The Oxford/AstraZeneca vaccine being administered in Scotland has been a key theme across papers this morning, as have Covid vaccinations in general, and the Holyrood election.
The Oxford/AstraZeneca vaccine has been administered for the first time north of the border.
The BBC reports that 79 cases of blood clots and 19 deaths occurred after 20 million doses were administered in the UK – giving a risk of about four in one million of developing a blood clot, and one in a million of dying.
Medicine regulators have concluded that people under the age of 30 should be offered an alternative to the jab, reports The Courier.
The Scottish Sun writes that the age group will now be offered other shots as a “course correction” after experts found a “reasonably plausible” link to clots.
It comes after Dundonians backed calls for controversial “vaccine passports”.
Scottish school meals
The Herald reports on First Minister Nicola Sturgeon’s plans to introduce free breakfasts and lunches for all primary school pupils north of the border.
The SNP leader will announce her party’s intention to expand the current provisions which cover children aged four to seven in primaries 1-3.
She suggests the move, which had previously been suggested by Education Secretary John Swinney in November last year, could save families £400 per child, per year, according to The Press and Journal.
Ms Sturgeon also had praise for Manchester United striker Marcus Rashford who successfully lobbied the UK Government into a U-turn over its free school meals policy in England.
The Times has updated on the ongoing saga of Duke and Duchess of Sussex stepping down as working royals to focus on their lives in California.
Prince William, The Duke of Cambridge is said to have broken off his decades-long friendship with the journalist Tom Bradby because of his relationship with the Duke and Duchess of Sussex.
Prince William is said to have been left “frustrated” that the former royal correspondent and host of News at Ten on ITV has appeared to side with his brother and sister-in-law Meghan Makle in their break from the royal household.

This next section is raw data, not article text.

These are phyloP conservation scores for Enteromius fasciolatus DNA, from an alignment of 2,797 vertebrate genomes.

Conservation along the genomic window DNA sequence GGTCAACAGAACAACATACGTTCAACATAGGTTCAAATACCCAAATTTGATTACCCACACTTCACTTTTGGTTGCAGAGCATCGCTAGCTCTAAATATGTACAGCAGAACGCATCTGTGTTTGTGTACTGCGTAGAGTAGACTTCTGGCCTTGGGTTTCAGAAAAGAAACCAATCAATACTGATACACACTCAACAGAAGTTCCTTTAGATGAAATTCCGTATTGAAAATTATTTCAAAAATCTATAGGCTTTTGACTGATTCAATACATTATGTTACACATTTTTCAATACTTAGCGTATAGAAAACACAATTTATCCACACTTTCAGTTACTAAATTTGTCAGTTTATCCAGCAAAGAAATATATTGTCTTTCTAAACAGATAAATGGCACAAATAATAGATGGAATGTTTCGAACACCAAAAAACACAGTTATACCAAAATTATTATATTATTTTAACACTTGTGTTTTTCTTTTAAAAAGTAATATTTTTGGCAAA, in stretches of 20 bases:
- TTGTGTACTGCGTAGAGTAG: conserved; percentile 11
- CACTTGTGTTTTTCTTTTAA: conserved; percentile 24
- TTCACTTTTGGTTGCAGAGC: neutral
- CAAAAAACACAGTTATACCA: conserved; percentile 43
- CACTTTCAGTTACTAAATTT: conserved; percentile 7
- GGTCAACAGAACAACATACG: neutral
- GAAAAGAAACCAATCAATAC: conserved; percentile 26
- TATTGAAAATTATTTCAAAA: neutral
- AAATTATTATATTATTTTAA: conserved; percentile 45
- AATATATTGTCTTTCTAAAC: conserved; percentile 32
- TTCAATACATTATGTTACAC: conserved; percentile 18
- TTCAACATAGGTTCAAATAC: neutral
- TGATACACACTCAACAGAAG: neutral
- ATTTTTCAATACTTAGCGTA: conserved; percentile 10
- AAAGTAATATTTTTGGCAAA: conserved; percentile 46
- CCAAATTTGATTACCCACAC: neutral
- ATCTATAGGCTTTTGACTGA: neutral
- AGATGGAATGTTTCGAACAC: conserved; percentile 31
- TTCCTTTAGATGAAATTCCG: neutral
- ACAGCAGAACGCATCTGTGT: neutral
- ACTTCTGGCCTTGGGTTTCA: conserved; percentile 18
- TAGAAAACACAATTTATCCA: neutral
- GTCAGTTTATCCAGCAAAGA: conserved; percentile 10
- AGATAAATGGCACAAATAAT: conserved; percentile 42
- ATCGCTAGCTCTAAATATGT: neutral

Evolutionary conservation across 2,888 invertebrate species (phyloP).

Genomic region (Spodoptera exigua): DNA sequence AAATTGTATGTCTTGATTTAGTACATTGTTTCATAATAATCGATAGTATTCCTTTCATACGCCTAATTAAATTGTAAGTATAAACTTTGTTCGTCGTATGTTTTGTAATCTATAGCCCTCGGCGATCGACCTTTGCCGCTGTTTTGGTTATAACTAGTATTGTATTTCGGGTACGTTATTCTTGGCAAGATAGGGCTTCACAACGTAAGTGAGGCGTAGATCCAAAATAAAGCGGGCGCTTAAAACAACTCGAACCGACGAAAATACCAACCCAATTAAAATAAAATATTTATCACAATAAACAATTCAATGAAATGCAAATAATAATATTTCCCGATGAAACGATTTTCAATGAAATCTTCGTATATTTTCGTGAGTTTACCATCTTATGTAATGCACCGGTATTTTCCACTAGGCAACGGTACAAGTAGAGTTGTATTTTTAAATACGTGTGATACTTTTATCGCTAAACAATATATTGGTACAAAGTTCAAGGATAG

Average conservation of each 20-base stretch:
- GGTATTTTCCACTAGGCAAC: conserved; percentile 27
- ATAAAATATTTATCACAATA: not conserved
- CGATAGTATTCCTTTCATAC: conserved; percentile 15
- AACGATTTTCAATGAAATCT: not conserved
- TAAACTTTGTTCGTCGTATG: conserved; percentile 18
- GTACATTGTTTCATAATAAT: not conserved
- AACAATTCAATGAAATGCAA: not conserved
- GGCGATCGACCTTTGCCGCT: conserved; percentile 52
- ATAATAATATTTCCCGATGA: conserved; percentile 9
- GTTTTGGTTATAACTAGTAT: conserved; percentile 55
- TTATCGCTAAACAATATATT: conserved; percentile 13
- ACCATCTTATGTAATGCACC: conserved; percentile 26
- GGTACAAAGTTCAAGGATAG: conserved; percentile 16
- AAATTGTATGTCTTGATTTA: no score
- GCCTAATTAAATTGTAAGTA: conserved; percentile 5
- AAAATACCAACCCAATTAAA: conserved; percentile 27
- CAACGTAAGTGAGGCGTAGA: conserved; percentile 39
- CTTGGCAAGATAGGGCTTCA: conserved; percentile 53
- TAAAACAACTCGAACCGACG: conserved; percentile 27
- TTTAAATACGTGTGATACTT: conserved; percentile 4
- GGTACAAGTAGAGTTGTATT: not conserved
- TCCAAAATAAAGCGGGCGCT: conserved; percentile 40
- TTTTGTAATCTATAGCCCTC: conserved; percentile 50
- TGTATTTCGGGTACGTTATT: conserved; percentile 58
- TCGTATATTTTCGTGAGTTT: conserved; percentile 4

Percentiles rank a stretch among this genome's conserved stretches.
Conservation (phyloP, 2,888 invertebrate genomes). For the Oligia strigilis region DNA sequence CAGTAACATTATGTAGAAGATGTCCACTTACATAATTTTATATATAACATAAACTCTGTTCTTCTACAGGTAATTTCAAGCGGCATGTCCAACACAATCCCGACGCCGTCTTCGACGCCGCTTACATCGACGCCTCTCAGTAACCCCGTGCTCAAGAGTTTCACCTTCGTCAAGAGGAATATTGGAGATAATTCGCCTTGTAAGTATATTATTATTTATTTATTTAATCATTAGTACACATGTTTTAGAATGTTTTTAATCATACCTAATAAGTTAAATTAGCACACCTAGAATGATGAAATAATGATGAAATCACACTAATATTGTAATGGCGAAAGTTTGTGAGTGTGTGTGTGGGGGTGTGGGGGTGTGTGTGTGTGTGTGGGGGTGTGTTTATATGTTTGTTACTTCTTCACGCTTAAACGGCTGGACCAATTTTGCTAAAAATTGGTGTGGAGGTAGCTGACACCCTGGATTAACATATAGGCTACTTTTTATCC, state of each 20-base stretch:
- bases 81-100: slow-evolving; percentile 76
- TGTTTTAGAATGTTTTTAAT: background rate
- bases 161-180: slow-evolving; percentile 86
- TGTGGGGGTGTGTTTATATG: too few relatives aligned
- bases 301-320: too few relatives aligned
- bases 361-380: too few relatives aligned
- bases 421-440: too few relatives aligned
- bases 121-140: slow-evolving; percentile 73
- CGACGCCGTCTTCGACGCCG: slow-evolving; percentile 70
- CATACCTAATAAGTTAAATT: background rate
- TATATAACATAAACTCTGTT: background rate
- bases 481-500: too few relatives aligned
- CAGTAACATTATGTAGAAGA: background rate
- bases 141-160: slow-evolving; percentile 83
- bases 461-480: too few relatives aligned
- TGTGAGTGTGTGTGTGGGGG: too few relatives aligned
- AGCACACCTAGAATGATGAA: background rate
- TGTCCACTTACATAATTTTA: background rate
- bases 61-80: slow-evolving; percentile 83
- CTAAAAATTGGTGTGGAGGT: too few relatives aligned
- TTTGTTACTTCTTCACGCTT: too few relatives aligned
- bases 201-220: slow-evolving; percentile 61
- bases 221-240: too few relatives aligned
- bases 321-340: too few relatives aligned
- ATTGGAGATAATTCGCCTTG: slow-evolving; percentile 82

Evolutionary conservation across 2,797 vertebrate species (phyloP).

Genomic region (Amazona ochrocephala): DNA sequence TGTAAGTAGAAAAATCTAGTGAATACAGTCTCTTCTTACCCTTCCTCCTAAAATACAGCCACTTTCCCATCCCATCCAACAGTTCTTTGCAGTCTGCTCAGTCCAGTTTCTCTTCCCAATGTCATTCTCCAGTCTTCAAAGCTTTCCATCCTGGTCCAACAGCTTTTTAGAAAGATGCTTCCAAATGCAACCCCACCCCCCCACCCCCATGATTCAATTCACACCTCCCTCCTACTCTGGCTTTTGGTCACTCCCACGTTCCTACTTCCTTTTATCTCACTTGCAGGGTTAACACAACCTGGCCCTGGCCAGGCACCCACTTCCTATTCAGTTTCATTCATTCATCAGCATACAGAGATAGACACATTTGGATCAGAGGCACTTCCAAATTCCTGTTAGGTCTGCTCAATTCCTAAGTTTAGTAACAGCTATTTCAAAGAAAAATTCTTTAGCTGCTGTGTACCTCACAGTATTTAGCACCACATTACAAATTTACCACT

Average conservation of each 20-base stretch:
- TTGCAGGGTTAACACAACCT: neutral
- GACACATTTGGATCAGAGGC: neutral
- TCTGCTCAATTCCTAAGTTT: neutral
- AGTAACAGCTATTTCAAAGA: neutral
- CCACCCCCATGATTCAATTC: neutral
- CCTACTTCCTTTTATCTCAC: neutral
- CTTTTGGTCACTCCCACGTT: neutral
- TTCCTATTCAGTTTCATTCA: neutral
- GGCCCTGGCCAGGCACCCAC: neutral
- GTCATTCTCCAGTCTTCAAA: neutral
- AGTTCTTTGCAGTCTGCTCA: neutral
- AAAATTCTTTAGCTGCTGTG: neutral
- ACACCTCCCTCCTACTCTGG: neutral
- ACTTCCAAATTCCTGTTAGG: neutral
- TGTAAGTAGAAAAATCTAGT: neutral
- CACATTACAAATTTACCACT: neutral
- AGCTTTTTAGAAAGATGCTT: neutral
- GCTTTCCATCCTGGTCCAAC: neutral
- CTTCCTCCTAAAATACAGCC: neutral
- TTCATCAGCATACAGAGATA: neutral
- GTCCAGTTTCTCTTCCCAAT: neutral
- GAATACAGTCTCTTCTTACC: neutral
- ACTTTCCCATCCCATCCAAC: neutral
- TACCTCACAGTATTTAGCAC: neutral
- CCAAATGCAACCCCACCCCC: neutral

The couple have just announced the first show of their multimillion-dollar deal with Netflix – a documentary covering the behind-the-scenes story of the Invictus Games, as reported by The Guardian.
The SNP remains on course for victory at May’s Holyrood election as pro-independence parties are set for a large majority without the contribution of Alex Salmond’s Alba Party, according to The Herald.
A poll found that support for the SNP on the constituency vote remains at very high levels at 53%. On the list ballot, the poll found support for the ruling party has dropped by 9% since the middle of February – while support for the Greens on the list has surged by 4%.
The Times notes that The SNP and Greens can reach a majority without the support of the Alba Party, which Alex Salmond said would allow a pro-indy “super majority”.
For more on the election, visit The Courier’s election hub.
Police officers should support rangers to clamp down on “dirty camping”, a leading countryside expert has said in the aftermath of a spate of issues over Easter weekend.
Richard Barron, chief operating officer with ScotWays, highlighted how greater police involvement in the Loch Lomond and Trossachs National Park deterred irresponsible campers from leaving a mess behind them.
His intervention comes after a number of incidents over the weekend, including at Angus beauty spot Barry Mill, that provoked the ire of first minister Nicola Sturgeon.
Rape victim bravely speaks out
An Angus rape victim has bravely waived her right to anonymity to speak out about the ex-boyfriend who made her life hell.
Evil Mark Duthie was so controlling, he even became angry as Debbie Carnegie held a newborn baby – jealous that another male was near her breasts.
Debbie says she wants schoolchildren to be taught how to recognise abusive behaviour to prevent them falling prey to abusers – or even becoming abusers themselves.
Musicians to make a Big Noise for kids
Tonight, an online jukebox of musicians will come together to perform songs of solidarity and struggle.
It’s to raise funds for the children’s Big Noise Douglas Orchestra which is supported by Optimistic Sound, the charity established in memory of the late Michael Marra.
Organised by the University of Cooper Gallery, the event is part of the wider project ‘The Ignorant Art School: Five Sit-ins towards Creative Emancipation’, launched earlier this year with Sit-in #1 by internationally celebrated Scottish artist Ruth Ewan.